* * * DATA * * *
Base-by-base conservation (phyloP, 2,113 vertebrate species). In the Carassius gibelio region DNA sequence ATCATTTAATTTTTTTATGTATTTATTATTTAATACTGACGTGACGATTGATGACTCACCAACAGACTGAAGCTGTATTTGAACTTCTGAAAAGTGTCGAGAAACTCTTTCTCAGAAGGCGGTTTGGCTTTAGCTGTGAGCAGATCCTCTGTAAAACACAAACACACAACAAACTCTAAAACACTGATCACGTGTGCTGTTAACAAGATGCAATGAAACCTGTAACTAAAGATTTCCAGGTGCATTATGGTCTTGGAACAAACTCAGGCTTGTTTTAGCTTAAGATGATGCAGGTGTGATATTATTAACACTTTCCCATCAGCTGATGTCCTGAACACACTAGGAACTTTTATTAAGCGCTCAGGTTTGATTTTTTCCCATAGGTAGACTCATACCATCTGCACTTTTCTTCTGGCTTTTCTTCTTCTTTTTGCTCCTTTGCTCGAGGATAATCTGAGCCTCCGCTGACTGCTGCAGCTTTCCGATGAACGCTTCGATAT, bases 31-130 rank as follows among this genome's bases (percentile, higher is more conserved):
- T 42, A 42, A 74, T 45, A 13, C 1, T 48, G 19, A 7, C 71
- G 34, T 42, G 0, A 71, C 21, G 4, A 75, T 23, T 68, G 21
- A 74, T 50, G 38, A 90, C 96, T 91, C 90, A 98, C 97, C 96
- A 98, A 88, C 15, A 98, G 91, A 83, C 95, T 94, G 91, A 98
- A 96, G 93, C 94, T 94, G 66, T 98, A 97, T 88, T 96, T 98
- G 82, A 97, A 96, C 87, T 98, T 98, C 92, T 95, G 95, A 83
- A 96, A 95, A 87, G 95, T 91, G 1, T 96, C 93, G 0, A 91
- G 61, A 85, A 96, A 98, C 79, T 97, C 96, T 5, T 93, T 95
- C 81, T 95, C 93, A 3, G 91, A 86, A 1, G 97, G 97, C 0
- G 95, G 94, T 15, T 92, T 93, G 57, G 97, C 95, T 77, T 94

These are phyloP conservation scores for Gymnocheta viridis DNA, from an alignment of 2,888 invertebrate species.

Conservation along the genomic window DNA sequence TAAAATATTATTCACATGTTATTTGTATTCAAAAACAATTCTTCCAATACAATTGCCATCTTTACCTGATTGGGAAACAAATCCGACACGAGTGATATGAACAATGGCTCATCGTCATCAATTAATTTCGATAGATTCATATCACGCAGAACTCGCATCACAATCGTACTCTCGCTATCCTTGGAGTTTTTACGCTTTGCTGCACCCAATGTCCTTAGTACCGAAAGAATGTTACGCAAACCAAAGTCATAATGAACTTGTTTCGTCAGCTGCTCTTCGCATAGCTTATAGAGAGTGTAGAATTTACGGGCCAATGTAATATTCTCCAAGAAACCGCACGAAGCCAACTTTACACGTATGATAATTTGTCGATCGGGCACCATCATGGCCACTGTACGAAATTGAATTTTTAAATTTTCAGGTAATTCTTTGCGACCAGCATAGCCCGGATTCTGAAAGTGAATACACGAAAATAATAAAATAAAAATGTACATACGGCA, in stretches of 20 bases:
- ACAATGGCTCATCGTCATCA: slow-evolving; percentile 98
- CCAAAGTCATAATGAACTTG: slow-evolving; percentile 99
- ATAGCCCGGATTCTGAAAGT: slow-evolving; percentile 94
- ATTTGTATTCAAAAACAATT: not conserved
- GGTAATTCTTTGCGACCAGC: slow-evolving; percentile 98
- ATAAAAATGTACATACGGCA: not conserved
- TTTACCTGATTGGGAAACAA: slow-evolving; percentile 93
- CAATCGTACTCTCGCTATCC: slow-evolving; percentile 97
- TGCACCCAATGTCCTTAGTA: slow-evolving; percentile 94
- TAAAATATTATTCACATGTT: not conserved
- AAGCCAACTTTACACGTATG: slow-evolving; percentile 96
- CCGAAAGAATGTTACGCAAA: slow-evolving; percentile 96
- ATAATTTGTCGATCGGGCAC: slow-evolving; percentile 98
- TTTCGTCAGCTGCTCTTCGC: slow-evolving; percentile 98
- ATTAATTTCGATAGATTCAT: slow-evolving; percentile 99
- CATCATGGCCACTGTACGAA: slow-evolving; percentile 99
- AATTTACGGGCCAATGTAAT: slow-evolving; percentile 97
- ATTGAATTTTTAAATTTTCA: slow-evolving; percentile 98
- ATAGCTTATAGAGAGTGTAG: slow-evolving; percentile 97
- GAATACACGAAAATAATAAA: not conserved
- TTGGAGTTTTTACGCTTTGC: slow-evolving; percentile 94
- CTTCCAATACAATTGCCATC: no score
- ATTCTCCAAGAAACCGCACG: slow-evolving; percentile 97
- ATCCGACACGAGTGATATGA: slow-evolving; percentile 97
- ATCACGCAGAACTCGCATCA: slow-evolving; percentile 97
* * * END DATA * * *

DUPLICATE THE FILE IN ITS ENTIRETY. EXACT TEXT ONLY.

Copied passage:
Base-by-base conservation (phyloP, 2,113 vertebrate species). In the Carassius gibelio region DNA sequence ATCATTTAATTTTTTTATGTATTTATTATTTAATACTGACGTGACGATTGATGACTCACCAACAGACTGAAGCTGTATTTGAACTTCTGAAAAGTGTCGAGAAACTCTTTCTCAGAAGGCGGTTTGGCTTTAGCTGTGAGCAGATCCTCTGTAAAACACAAACACACAACAAACTCTAAAACACTGATCACGTGTGCTGTTAACAAGATGCAATGAAACCTGTAACTAAAGATTTCCAGGTGCATTATGGTCTTGGAACAAACTCAGGCTTGTTTTAGCTTAAGATGATGCAGGTGTGATATTATTAACACTTTCCCATCAGCTGATGTCCTGAACACACTAGGAACTTTTATTAAGCGCTCAGGTTTGATTTTTTCCCATAGGTAGACTCATACCATCTGCACTTTTCTTCTGGCTTTTCTTCTTCTTTTTGCTCCTTTGCTCGAGGATAATCTGAGCCTCCGCTGACTGCTGCAGCTTTCCGATGAACGCTTCGATAT, bases 31-130 rank as follows among this genome's bases (percentile, higher is more conserved):
- T 42, A 42, A 74, T 45, A 13, C 1, T 48, G 19, A 7, C 71
- G 34, T 42, G 0, A 71, C 21, G 4, A 75, T 23, T 68, G 21
- A 74, T 50, G 38, A 90, C 96, T 91, C 90, A 98, C 97, C 96
- A 98, A 88, C 15, A 98, G 91, A 83, C 95, T 94, G 91, A 98
- A 96, G 93, C 94, T 94, G 66, T 98, A 97, T 88, T 96, T 98
- G 82, A 97, A 96, C 87, T 98, T 98, C 92, T 95, G 95, A 83
- A 96, A 95, A 87, G 95, T 91, G 1, T 96, C 93, G 0, A 91
- G 61, A 85, A 96, A 98, C 79, T 97, C 96, T 5, T 93, T 95
- C 81, T 95, C 93, A 3, G 91, A 86, A 1, G 97, G 97, C 0
- G 95, G 94, T 15, T 92, T 93, G 57, G 97, C 95, T 77, T 94

These are phyloP conservation scores for Gymnocheta viridis DNA, from an alignment of 2,888 invertebrate species.

Conservation along the genomic window DNA sequence TAAAATATTATTCACATGTTATTTGTATTCAAAAACAATTCTTCCAATACAATTGCCATCTTTACCTGATTGGGAAACAAATCCGACACGAGTGATATGAACAATGGCTCATCGTCATCAATTAATTTCGATAGATTCATATCACGCAGAACTCGCATCACAATCGTACTCTCGCTATCCTTGGAGTTTTTACGCTTTGCTGCACCCAATGTCCTTAGTACCGAAAGAATGTTACGCAAACCAAAGTCATAATGAACTTGTTTCGTCAGCTGCTCTTCGCATAGCTTATAGAGAGTGTAGAATTTACGGGCCAATGTAATATTCTCCAAGAAACCGCACGAAGCCAACTTTACACGTATGATAATTTGTCGATCGGGCACCATCATGGCCACTGTACGAAATTGAATTTTTAAATTTTCAGGTAATTCTTTGCGACCAGCATAGCCCGGATTCTGAAAGTGAATACACGAAAATAATAAAATAAAAATGTACATACGGCA, in stretches of 20 bases:
- ACAATGGCTCATCGTCATCA: slow-evolving; percentile 98
- CCAAAGTCATAATGAACTTG: slow-evolving; percentile 99
- ATAGCCCGGATTCTGAAAGT: slow-evolving; percentile 94
- ATTTGTATTCAAAAACAATT: not conserved
- GGTAATTCTTTGCGACCAGC: slow-evolving; percentile 98
- ATAAAAATGTACATACGGCA: not conserved
- TTTACCTGATTGGGAAACAA: slow-evolving; percentile 93
- CAATCGTACTCTCGCTATCC: slow-evolving; percentile 97
- TGCACCCAATGTCCTTAGTA: slow-evolving; percentile 94
- TAAAATATTATTCACATGTT: not conserved
- AAGCCAACTTTACACGTATG: slow-evolving; percentile 96
- CCGAAAGAATGTTACGCAAA: slow-evolving; percentile 96
- ATAATTTGTCGATCGGGCAC: slow-evolving; percentile 98
- TTTCGTCAGCTGCTCTTCGC: slow-evolving; percentile 98
- ATTAATTTCGATAGATTCAT: slow-evolving; percentile 99
- CATCATGGCCACTGTACGAA: slow-evolving; percentile 99
- AATTTACGGGCCAATGTAAT: slow-evolving; percentile 97
- ATTGAATTTTTAAATTTTCA: slow-evolving; percentile 98
- ATAGCTTATAGAGAGTGTAG: slow-evolving; percentile 97
- GAATACACGAAAATAATAAA: not conserved
- TTGGAGTTTTTACGCTTTGC: slow-evolving; percentile 94
- CTTCCAATACAATTGCCATC: no score
- ATTCTCCAAGAAACCGCACG: slow-evolving; percentile 97
- ATCCGACACGAGTGATATGA: slow-evolving; percentile 97
- ATCACGCAGAACTCGCATCA: slow-evolving; percentile 97